View Full Version : Shinken/live Blades for Iai

28th November 2010, 17:53
There appears to be a number of options in choosing a Shinken/live blade for use in Iaido.

The traditional route getting a custom made blade specifically for Iai from Japan; where a sword from a little-known Smith will begin at around $12,000. then there are the non traditional Shinken available from Tozando and Nine Circles looking at around $2000 which is a massive price difference for what is essentially a training 'tool'.

My question is how well balanced are these non Japanese Shinken and do they suit the Iaido practitioner well?

28th November 2010, 19:54
Hi, some people from Czech, Slovak Republic and Midle Europe have the shinken from swordsmith Mr. Juraj Kubinec from Slovak Republic.
He can do very nice and good swords (blade, sashikomi polishing, koshirae) for batto or iai, but his swords aren`t so expensive. Some his blades have utsuri effect. I think that he studied one year in Japan (his sensei was Kojima - I think ...)
Juraj Kubinec does the swords up 1330 EUR (basic level), but he preferred personal act and he hasnīt webpage in english.

Here is a link for photos of his swords

You can see more informations in his web www.katanakaji.sk
Sorry for small publicity, but it could be one way for live blade.

28th November 2010, 20:22
Thanks very much for the link and info, the photos look nice but I don't understand a word!:D

28th November 2010, 21:38
not sure where you are getting your price info, but nihonto prices are not that extreme. Was in Japan last week, one of my students bought a blade from an award winning smith for about $5600. Getting a live blade does not require having one custom made. Lots of good blades out there looking for homes, nihonto, custom, and production. Whether something suites the practitioner depends on the practitioner, his/her level, strength, style, personal taste. Balance varies. I'd say the ones from Tozando at least would usually be good, depends on what you want. For iai, I'd recommend a blade with bo-hi. Tons of other options and considerations. Not sure where you are or who you train with, but ideally you would get input from your teacher and perhaps be able to compare blades with your fellow students.


29th November 2010, 01:59
You can indeed have a good iai blade from a good swordsmith in rough batto polish for about 400,000JPY ($5000-$6000), if you know where to look. As Dave has mentioned, it is best to get advice from your teacher, as I did when I bought my blade from Japan. If it weren't for Ishikawa sensei, I wouldn't of scored the awesome blade I have now!

Kind regards,

Jeremy Hagop

29th November 2010, 08:45
James, you have stepped off into some very deep water.

First, unless your Sensei has approved your use of a shinken for iaido training, don't even think about using one!! That is unless you plan on counting your fingers every time you draw the blade.... And if he/she has approved your use, why not ask what he/she recommends?

Assuming that you're moving forward here, there are distinct differences between a shinken - a "live blade" that is normally used for tameshigiri, or test cutting - & a Nihonto, which is a traditionally-made blade from a Japanese smith. There are a few of us whose Sensei does require us to use a Nihonto in training, but I know of VERY few of us.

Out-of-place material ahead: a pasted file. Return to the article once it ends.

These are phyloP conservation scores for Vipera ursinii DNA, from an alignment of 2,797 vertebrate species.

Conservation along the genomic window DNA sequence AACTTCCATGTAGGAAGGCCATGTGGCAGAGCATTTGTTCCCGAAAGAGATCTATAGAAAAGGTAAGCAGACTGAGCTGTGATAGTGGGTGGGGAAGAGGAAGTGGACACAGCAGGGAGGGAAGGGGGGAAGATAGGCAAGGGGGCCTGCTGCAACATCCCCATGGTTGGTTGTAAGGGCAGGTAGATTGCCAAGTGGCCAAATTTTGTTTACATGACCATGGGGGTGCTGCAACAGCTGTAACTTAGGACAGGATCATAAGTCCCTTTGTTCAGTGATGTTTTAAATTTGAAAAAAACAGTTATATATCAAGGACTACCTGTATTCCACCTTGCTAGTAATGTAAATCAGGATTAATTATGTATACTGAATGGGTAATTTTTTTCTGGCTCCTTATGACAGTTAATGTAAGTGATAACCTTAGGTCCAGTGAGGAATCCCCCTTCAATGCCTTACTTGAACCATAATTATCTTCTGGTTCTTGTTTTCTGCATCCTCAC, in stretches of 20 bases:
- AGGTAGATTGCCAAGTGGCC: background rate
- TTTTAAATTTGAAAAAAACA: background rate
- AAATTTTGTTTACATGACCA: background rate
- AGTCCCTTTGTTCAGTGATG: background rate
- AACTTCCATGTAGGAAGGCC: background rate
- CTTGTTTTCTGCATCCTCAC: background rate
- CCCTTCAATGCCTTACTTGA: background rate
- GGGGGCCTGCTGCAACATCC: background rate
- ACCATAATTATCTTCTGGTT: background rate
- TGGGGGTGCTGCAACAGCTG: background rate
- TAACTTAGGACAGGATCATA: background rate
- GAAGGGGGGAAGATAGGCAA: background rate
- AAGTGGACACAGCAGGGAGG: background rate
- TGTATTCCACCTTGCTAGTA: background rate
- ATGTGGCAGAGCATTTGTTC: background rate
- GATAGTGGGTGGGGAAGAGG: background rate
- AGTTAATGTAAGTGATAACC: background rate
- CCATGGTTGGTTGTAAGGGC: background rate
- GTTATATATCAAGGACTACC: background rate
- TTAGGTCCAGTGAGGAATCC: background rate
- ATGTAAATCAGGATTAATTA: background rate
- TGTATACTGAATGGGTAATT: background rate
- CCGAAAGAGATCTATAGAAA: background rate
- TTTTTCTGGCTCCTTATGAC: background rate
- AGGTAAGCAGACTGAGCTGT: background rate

A Nihonto can cost anywhere from a few hundred dollars for something that's mostly rust, all the way up to hundreds of thousands of dollars...& above. A shinken may cost you a few hundred to a few thousand dollars, depending on how you want it to be outfitted. After swinging swords for several decades, I don't see or feel a lot of difference between my light-weight shinken & my light-weight Nihonto for training. That takes into account balance & weight, although I've found that shinken tend to weigh a lot more because they are intended for cutting tatami omote & bamboo.

Hope this clarifies things a bit.

29th November 2010, 11:01
Thanks very much for the link and info, the photos look nice but I don't understand a word!:D

Come on James... your Polish can't be *that* bad..

I understood dozens of Polish technical terms from the site, including "katana", "kashira", "menuki" and even "saya" (which I think means 'VAT not included') ;)

29th November 2010, 18:29
I only use a sharp sword for personal practise now... too many opportunities for an accident in a class full of beginners!
They do stop you being careless, as you are aware of the edge if you have any sense at all!:laugh:
A friend of mine has one for sale at 3000 euros which is a modern blade...as above they are not expensive if you look around. If you are lucky enough to be a small sword user (under 2.35) you can even pick up a nice gunto blade for about $1500!

29th November 2010, 21:20
. That takes into account balance & weight, although I've found that shinken tend to weigh a lot more because they are intended for cutting tatami omote & bamboo.

Hope this clarifies things a bit.

To add confusion though, Shinken are quite often Nihonto and used for Cutting. ;)

1st December 2010, 07:45
Unfortunately true, Maro, although those of us who collect them tend to treat Nihonto as the art-forms they really are. There are a finite number of Nihonto, whereas modern blades can be made in whatever quantities the market will bear.

So my shinken gets a good workout, while my Nihonto sit quietly in the katanadansu where I can easily remove & study them as the caretaker that I really am.

2nd December 2010, 02:59